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"And while he was praying, the appearance of his face changed, and his clothes became dazzling white."

"And while he was praying, the appearance of his face changed, and his clothes became dazzling white." (Luke 9.29)

God's glory is hidden within our ordinary lives, but it is revealed through his word and through the presence of his Son Jesus Christ. God wants to transform each one of us into the likeness of his Son Jesus Christ. This requires the radical operation of divine love. Here together we are called to open our hearts and lives to that transforming power so that we may shine as lights in the world to the glory of God the Father. The Christian life is a call not just to follow certain religious rules and regulations; instead Christ's call is to be totally transformed by the fire of living love.

The Transfiguration of Jesus is just such a transformation, which the Church celebrates on 6th August each year. Before their eyes the apostles saw Jesus as he really is – the glorious Son of Man, the one on whom God bestows all might, glory honour, authority and power. Jesus is surrounded by Moses and Elijah and this is very important for several reasons. Both of them had been transformed by the glory of God in a similar way. We read in Exodus 30 :34 that when Moses emerged from the Tent of Meeting his face was so radiant that it had to be covered with a veil. In 2 Kings2:11-12 we read that at his death Elijah was gathered up to heaven, consumed in a whirlwind and chariot of fire. The presence of the two prophets is important because they are the two pillars of the whole Old Testament.

Moses speaks God's law and Elijah speaks the prophetic word of God. As such they speak with God's authority. Jesus appears between them because he comes to fulfil the law and the prophets. Moses and Elijah are also important because of the presence of Peter and the other apostles. In the second letter of Peter 1:16 the writer speaks with apostolic authority claiming that he does so because he was at the transfiguration. In other words, the apostle speaks with the same authority that was given to Moses and Elijah.

St. Paul confirms this in his letter to the Ephesians 2:20 when he teaches that the authority of the church is built on the foundation of the apostles and the prophets. All of this is crucial to the actual event of transfiguration. By the virtue of this supernatural experience Jesus is showing that transfiguration is possible for his followers. Moses and Elijah were sinful men who were transformed by the glory and power of God. As a result they became God's spokesmen on earth. At Pentecost when the fire comes down from heaven Peter too will be transformed from impetuous, outspoken fisherman to the Apostle who can confirm the faith of the brethren and be the rock on which Christ will build his Church - Acts 2. For a brief moment Jesus was seen in his full glory, and was also a pointer to a greater breakthrough.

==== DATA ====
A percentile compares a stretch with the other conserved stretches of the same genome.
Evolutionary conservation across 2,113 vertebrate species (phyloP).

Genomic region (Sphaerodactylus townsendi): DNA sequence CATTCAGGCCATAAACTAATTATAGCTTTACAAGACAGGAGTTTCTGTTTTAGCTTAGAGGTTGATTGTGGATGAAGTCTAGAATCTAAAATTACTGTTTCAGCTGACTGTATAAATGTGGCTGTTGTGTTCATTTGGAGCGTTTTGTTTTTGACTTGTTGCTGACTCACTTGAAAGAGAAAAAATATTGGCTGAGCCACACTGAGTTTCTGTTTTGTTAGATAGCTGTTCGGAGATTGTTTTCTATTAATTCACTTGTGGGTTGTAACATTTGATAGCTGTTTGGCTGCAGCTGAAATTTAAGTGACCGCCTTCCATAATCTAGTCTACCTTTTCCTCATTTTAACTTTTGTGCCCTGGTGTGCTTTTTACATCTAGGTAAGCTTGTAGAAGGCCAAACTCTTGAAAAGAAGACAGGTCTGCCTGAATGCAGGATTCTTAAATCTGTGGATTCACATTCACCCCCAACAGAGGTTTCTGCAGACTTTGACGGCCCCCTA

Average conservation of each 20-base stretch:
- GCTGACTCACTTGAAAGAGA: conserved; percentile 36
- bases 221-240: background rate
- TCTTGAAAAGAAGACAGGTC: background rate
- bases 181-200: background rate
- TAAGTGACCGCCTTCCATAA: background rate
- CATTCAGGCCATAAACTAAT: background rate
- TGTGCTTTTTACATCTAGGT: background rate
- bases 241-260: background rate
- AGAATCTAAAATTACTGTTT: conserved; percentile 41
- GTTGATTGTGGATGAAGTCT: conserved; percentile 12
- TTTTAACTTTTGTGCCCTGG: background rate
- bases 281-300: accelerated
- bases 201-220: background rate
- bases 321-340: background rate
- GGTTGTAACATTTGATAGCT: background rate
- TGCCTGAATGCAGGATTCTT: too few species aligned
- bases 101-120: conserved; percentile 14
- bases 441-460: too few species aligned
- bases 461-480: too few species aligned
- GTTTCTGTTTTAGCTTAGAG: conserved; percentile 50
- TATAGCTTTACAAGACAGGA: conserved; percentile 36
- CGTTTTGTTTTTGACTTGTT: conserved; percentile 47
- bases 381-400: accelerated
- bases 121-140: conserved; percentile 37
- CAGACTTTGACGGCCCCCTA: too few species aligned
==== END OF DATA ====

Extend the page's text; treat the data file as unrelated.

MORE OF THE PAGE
Christ is given all power and authority and glory so that we might share in that same power and glory. How does this happen? Again, the answer is there in the gospel. Jesus was transformed while he was at prayer. It has been said, "We soon become like the thing we worship." So it is in worship that this transformation begins to take place. As we kneel before the glorious and powerful Christ the fire of his Spirit works in our hearts to burn up all the straw and purify all the gold. It is our task to come before him with an open heart - willing for this to happen. So when we, day by day, live as Jesus asks us to, when we serve one another and praise our God, we are united with the God who longs to transform us into the image of his Son - alive with the Spirit of God.

The Revd Canon Jeremy Paisey
All Saints’ Episcopal Church Buckie